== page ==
Piecing together the Dunphy case
On Friday, April 3, 2015, Minister Sandy Collins tweeted, I am riding around with the Premier listening to music by Sherman Downey, “Sun in Your Eyes”. That set off a chain of events. Donald Dunphy, an injured worker on Workers Compensation, not getting enough support to provide him with the basic needs, sent out a tweet - one of many over the years.
On Good Friday, April 3, 2015, Donna Ivey, in the Premiers’ Office, thought it was something of great concern, contacted RNC Const. Joe Smyth, a bodyguard to the then Premier Davis, who in turn decided he would go to Mitchell’s Brook to confront Mr. Dunphy, for what reason no one can figure out. Smyth did not have the address of Donald Dunphy so he contacted the Workers Compensation and the person Thomas Mahoney provided the address. This chain of events caused the untimely death of Dunphy by Smyth, just two days later on Easter Sunday, April 5, 2015.
RCMP conducting the investigation into this incident took a long time and would not release any details and the people of this province felt that there was a cover up, especially after Smyth was cleared of all wrong doings and never charged.
Justice Minister, Andrew Parsons, under a great deal of pressure from the general public, calls an inquiry into the death of Dunphy because no one can understand why Smyth went to see Dunphy.
The Commission of Inquiry respecting the death of Dunphy started on January 9, 2017 under the direction Judge Leo Barry, as I have been interested in this miscarriage of justice from day one, I decided to spend some time at the hearing to try and understand why.
First up to give statement was Dunphy’s daughter, Meghan, who was raised by her father after her mother died at age three. She described her dad as funny, sarcastic, talk to anyone, opinionated, vocal and that her dad had a stick with tape on one end, always stuck up on the wall by his chair for protection, which is the focus of much attention and is on display along with the rifle as evidence. A man’s home is his castle and has every right to protect it.
My observation was that everyone in attendance was very impressed with her statement and the way she handled herself in a very difficult task, it speaks well of the way her father raised her.
Next up was Ms. Ivey and then Mr. Mahoney both stated if they had to do it all over again they would do the same, in other words no remorse.
What I saw in the first week of the inquiry respecting the death of Dunphy is that all parties representing the law agencies were trying to paint Dunphy a person living in squalor, too many cats in the house, full of garbage, a person with a temper who expressed his opinions on Open Line and Twitter. But why are the law agencies using this as a justification for Smyth doing what he did on that fatal day. Smyth decided to go to Dunphy’s house by himself, after refusing help from the RCMP in Holyrood,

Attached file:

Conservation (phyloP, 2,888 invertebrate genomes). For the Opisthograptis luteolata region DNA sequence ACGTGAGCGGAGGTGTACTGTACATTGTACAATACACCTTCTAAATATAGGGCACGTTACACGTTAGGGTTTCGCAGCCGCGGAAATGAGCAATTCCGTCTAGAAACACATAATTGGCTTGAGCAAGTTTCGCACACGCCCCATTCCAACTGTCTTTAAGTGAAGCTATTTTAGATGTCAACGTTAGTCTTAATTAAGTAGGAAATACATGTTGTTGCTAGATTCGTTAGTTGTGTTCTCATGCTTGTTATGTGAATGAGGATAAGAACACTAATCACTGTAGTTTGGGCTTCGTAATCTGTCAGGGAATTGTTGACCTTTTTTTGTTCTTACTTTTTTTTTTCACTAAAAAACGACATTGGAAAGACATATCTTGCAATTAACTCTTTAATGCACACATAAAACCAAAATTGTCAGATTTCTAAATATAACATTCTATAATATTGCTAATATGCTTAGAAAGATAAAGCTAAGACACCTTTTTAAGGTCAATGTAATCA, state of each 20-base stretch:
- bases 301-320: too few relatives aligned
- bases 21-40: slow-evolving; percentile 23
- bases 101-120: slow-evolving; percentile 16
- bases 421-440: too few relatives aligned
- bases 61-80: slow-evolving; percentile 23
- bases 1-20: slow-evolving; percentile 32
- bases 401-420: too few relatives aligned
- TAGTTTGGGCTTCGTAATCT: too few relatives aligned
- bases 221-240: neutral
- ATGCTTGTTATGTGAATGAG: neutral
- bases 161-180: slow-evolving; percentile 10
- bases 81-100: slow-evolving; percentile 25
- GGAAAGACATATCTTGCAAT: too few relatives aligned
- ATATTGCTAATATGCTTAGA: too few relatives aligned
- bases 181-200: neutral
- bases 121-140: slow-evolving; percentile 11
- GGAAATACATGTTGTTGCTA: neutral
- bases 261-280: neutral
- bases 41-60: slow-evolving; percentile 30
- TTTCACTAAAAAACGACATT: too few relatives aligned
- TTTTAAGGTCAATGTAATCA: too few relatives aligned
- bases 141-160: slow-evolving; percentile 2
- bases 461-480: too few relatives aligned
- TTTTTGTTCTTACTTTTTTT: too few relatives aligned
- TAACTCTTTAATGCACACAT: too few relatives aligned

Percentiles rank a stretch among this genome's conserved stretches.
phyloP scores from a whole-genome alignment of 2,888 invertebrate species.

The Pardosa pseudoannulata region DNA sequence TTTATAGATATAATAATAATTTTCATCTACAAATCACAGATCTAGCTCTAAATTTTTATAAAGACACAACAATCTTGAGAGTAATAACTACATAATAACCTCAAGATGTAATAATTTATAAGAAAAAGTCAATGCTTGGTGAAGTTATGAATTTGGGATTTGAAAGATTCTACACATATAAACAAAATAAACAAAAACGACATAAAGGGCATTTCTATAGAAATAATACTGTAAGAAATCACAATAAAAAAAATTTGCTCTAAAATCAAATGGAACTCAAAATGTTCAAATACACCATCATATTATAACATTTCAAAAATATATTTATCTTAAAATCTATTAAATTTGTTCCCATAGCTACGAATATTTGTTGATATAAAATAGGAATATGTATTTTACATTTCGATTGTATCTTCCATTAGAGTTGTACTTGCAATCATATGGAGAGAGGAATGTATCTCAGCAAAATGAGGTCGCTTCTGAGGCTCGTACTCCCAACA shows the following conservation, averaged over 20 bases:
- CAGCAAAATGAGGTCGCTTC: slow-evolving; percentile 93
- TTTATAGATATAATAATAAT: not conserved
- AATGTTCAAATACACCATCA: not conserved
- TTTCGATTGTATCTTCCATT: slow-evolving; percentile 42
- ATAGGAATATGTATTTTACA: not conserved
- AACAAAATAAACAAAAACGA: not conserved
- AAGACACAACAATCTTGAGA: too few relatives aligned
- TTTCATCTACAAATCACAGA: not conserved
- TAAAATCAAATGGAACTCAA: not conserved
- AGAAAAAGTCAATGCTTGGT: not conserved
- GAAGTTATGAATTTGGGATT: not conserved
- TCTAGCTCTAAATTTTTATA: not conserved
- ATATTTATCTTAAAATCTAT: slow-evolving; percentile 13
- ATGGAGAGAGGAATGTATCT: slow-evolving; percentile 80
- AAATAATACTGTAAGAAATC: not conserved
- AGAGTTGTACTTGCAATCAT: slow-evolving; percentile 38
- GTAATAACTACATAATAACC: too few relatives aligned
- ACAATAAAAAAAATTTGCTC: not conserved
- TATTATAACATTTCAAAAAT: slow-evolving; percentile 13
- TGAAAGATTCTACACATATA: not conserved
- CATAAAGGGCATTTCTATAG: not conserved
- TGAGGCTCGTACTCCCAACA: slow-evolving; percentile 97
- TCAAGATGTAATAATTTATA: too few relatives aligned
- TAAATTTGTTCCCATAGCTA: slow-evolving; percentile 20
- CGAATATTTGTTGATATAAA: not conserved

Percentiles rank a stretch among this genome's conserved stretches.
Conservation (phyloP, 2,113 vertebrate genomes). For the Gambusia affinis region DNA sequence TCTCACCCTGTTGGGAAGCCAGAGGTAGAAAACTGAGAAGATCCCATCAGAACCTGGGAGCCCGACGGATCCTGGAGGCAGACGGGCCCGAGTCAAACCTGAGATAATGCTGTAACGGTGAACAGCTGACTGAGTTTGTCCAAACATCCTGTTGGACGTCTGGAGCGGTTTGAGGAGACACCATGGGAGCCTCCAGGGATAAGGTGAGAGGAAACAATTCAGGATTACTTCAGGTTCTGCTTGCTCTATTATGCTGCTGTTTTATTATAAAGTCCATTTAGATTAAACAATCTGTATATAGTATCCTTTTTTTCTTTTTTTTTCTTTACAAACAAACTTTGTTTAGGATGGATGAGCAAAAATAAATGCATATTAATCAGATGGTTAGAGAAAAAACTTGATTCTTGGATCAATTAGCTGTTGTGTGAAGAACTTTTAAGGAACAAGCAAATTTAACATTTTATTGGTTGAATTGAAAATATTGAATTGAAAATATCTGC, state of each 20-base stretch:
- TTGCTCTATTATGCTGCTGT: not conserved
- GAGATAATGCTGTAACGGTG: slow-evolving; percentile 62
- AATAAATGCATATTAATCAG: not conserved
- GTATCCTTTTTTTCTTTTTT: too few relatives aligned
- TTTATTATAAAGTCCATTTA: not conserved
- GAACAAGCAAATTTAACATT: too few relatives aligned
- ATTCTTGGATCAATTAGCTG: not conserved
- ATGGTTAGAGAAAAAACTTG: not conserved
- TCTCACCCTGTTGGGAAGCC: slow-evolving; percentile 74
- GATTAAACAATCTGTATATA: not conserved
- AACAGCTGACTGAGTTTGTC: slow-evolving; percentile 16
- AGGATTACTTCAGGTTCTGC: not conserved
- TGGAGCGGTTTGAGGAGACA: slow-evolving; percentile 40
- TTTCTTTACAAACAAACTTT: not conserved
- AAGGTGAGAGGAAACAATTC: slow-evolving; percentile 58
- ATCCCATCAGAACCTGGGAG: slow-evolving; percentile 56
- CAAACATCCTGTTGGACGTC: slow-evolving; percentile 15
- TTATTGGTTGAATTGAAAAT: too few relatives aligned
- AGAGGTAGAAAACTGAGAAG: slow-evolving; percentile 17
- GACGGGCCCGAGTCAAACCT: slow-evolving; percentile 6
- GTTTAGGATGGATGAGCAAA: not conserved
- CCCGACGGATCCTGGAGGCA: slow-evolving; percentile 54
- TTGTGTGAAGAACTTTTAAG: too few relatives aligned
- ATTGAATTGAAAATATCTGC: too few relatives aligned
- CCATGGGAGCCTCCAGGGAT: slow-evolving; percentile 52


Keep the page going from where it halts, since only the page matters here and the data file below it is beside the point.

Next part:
I do not know why in CBS the enforcement officer for the town went to talk to a lady about chickens, he enlisted the help of two RNC Officers.
Does the RNC consider a lady with chickens more dangerous than Dunphy, who Smyth and Ivey portrayed as a dangerous person?
On the week of January 16, 2017, Smyth giving testimony stated he was in the house 15 minutes before he shot Dunphy.
When Smyth entered the house and in the time there,
there was no sign of a rifle, yet when his eyes dropped for a couple of seconds, Dunphy, an injured man who could not move very fast, was able to retrieve a gun and point it at him and when questioned where the gun came from, didn’t know, might have been on the floor covered in garbage. It’s strange that Dunphy would have a gun for protection on the floor covered in garbage. A 22 rifle (is approx. 40 inches long) a large object to conceal, that a trained officer could not have observed, being that he spent the entire time in the house within five to seven feet from Mr. Dunphy.
I would have to say the three days I watched Smyth being questioned by the Commission Lawyer, Sandra Chaytor, very intriguing, something like a spy movie, Smyth kept harping about the condition of Dunphy’s house in disrepair, untidy, dirty and insects, which he later called (carpenters). Carpenters are not dirty insects, they are creatures that like the shade and dampness and are around many homes, including mine. What the condition of the house has to do with Dunphy’s death is not clear, it was very hard to get clear answers from Smyth, his favourite words was “I don’t recall, I think so, might have”. Smyth in my opinion appeared to be well rehearsed and a good actor.
I have come to the conclusion that both men said things that upset each other and as both men became angry and I believe with Smyth’s back- ground, he reacted the way he did and without thinking fired four bullets into Dunphy, which resulted in his death.
If things had happened as Smyth said, him being very close to Dunphy and the door at all times, if the gun appeared as Smyth stated then he had two options: remove the gun from Dunphy or leave the house.
The fact that he did neither, leaves his story very questionable, as I am writing this Smyth will be on the stand again on January 23, 2017 and it is bound to be interesting when questioned by Dunphy’s lawyers. As this story is not over, I will be expressing more of my opinions later if the media will allow.